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    The ancient site of Hierapolis (190 BC - AD 1334) is just above the travertines. The ruins were fairly sparse but it was a good walk through wide open fields, there were some good photo opportunities, and we were practically the only people there.

    Afterwards we took a dip in the very cool thermal hot springs.

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    • Architecture

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    The Travertines

    by SurfaceTravel Updated Feb 4, 2010

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    Pamukkale Travertines
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    These are amazing limestone formations on the side of a cliff, best seen at sunset. We had seen one of Rick Steves' travel shows in the early 90s where he came here and showed all the people swimming. They have changed since then; they have degraded. They do not look like they do in thousands of travel posters. There isn't much water left flowing down through them, and most of the pools are now empty. The natural pools on the main hill are off limits, which are the ones in the show and on the posters. There are other seemingly man-made concrete pools by the man-made path/road carved up from below. That said, they are still a sight you are unlikely to see anywhere else in the world, and worthy of a visit.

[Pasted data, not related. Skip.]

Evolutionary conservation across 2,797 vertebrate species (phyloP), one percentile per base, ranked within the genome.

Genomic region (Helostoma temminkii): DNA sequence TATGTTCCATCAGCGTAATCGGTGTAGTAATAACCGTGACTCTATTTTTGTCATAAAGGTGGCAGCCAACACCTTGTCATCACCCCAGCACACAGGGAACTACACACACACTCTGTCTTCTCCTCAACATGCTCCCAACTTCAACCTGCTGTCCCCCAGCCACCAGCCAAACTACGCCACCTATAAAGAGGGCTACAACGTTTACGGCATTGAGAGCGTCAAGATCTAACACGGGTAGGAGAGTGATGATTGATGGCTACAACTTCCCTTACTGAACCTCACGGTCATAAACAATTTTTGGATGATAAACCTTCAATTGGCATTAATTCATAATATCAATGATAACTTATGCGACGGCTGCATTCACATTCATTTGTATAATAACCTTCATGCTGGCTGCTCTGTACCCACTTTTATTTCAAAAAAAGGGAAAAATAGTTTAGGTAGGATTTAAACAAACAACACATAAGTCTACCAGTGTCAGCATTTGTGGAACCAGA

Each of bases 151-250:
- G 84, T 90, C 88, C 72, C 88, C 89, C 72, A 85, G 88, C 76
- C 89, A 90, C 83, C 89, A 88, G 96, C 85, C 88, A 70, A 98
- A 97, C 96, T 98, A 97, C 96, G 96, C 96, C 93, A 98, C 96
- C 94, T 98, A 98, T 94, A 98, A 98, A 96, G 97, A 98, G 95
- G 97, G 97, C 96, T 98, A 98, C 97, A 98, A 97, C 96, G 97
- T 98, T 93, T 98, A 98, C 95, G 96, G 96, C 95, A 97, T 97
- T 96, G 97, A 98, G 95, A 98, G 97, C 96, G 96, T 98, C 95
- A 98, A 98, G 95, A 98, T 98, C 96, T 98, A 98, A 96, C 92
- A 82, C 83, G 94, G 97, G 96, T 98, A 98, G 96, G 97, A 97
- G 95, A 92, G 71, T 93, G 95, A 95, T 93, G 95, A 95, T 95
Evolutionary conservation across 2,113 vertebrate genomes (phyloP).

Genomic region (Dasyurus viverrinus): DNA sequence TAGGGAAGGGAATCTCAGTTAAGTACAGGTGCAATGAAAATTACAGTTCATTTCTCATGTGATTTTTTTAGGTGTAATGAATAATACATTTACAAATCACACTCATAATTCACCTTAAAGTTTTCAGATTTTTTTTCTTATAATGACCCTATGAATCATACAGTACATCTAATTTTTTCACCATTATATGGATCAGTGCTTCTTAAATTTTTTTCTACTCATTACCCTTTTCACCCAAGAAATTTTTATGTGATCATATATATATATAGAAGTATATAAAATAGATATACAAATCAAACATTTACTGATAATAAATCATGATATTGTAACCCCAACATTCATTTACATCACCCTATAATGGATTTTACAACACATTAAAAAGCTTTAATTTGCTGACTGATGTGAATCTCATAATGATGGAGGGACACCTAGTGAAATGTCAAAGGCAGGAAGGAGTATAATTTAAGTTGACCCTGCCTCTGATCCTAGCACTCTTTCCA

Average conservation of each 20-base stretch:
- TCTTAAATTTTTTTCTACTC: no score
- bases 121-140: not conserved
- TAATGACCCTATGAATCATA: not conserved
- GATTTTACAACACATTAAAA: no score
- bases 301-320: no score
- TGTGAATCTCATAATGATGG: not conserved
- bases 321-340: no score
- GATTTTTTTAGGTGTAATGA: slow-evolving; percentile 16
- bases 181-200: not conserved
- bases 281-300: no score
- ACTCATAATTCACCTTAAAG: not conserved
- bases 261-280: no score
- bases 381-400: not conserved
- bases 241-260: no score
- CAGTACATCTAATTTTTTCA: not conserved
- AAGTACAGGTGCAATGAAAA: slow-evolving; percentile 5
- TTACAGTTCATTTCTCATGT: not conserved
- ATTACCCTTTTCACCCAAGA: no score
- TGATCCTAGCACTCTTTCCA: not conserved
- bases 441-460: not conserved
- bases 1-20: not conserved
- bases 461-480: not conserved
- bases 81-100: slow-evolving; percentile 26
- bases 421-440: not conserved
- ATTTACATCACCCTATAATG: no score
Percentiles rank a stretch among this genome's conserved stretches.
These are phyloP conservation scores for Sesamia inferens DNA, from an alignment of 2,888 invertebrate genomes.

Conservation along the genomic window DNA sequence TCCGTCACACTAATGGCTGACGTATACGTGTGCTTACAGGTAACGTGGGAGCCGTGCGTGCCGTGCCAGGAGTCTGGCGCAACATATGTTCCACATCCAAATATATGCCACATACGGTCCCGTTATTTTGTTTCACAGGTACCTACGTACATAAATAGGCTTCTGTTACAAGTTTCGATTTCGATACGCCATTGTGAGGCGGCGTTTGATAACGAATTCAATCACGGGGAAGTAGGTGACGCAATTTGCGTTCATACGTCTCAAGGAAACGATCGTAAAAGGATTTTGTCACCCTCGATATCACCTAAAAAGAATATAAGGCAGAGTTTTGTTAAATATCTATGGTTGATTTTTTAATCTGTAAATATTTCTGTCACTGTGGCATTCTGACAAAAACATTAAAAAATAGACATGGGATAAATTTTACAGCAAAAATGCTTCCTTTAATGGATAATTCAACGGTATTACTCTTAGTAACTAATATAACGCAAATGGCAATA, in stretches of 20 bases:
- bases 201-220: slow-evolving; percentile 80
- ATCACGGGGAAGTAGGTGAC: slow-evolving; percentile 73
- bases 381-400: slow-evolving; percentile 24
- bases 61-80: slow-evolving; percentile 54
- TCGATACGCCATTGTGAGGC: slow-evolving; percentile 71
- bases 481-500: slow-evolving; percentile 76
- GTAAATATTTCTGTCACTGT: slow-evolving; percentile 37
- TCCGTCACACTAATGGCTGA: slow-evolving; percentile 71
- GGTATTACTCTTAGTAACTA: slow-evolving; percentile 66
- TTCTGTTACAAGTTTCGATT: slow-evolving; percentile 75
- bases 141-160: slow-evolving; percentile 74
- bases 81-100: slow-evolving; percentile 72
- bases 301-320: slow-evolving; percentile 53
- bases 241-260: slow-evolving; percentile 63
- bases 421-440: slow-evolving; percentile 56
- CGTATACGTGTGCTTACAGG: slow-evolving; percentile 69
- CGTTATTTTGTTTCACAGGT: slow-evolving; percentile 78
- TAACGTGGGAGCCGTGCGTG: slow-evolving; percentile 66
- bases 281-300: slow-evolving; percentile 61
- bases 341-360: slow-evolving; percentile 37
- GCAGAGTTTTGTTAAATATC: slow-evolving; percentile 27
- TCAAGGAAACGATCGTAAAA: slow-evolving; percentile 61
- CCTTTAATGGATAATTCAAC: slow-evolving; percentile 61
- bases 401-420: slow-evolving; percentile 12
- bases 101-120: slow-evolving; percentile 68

It is a UNESCO World Heritage Site, along with Hierapolis.

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  • mvtouring's Profile Photo

    Ancient Theater

    by mvtouring Written Oct 30, 2009

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    From far away you can already see the theater which is a Greek style building, situated on a hillside of approx. 91 meters high. The construction of the theater started in 62 A.D. it was however only completed in the Severus Era in 206 A.D.